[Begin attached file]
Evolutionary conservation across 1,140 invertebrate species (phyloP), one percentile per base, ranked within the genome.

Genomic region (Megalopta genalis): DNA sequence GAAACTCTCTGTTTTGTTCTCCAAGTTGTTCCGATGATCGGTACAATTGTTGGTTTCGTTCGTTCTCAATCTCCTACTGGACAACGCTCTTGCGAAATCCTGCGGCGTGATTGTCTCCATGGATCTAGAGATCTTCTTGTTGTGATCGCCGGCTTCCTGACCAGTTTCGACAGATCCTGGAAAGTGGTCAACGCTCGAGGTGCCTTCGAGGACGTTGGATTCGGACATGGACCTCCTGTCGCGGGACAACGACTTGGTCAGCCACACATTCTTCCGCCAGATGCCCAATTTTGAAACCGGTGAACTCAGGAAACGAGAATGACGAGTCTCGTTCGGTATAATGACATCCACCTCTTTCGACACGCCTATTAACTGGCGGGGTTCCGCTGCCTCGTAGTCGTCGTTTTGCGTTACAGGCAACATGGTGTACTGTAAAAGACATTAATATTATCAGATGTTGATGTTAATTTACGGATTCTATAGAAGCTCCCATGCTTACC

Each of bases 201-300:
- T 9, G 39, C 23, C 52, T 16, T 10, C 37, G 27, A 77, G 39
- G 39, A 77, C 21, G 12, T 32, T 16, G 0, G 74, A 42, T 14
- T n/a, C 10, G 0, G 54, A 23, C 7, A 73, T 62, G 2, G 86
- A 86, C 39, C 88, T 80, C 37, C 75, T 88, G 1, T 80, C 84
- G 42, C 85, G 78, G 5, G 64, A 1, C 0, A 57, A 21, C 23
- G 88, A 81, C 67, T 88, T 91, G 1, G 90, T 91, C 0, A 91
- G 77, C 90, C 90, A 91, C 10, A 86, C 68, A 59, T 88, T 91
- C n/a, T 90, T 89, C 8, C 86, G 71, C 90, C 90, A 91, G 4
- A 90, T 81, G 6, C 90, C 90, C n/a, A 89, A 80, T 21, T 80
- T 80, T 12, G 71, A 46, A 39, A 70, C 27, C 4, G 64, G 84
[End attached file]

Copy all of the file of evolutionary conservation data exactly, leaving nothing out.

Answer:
Evolutionary conservation across 1,140 invertebrate species (phyloP), one percentile per base, ranked within the genome.

Genomic region (Megalopta genalis): DNA sequence GAAACTCTCTGTTTTGTTCTCCAAGTTGTTCCGATGATCGGTACAATTGTTGGTTTCGTTCGTTCTCAATCTCCTACTGGACAACGCTCTTGCGAAATCCTGCGGCGTGATTGTCTCCATGGATCTAGAGATCTTCTTGTTGTGATCGCCGGCTTCCTGACCAGTTTCGACAGATCCTGGAAAGTGGTCAACGCTCGAGGTGCCTTCGAGGACGTTGGATTCGGACATGGACCTCCTGTCGCGGGACAACGACTTGGTCAGCCACACATTCTTCCGCCAGATGCCCAATTTTGAAACCGGTGAACTCAGGAAACGAGAATGACGAGTCTCGTTCGGTATAATGACATCCACCTCTTTCGACACGCCTATTAACTGGCGGGGTTCCGCTGCCTCGTAGTCGTCGTTTTGCGTTACAGGCAACATGGTGTACTGTAAAAGACATTAATATTATCAGATGTTGATGTTAATTTACGGATTCTATAGAAGCTCCCATGCTTACC

Each of bases 201-300:
- T 9, G 39, C 23, C 52, T 16, T 10, C 37, G 27, A 77, G 39
- G 39, A 77, C 21, G 12, T 32, T 16, G 0, G 74, A 42, T 14
- T n/a, C 10, G 0, G 54, A 23, C 7, A 73, T 62, G 2, G 86
- A 86, C 39, C 88, T 80, C 37, C 75, T 88, G 1, T 80, C 84
- G 42, C 85, G 78, G 5, G 64, A 1, C 0, A 57, A 21, C 23
- G 88, A 81, C 67, T 88, T 91, G 1, G 90, T 91, C 0, A 91
- G 77, C 90, C 90, A 91, C 10, A 86, C 68, A 59, T 88, T 91
- C n/a, T 90, T 89, C 8, C 86, G 71, C 90, C 90, A 91, G 4
- A 90, T 81, G 6, C 90, C 90, C n/a, A 89, A 80, T 21, T 80
- T 80, T 12, G 71, A 46, A 39, A 70, C 27, C 4, G 64, G 84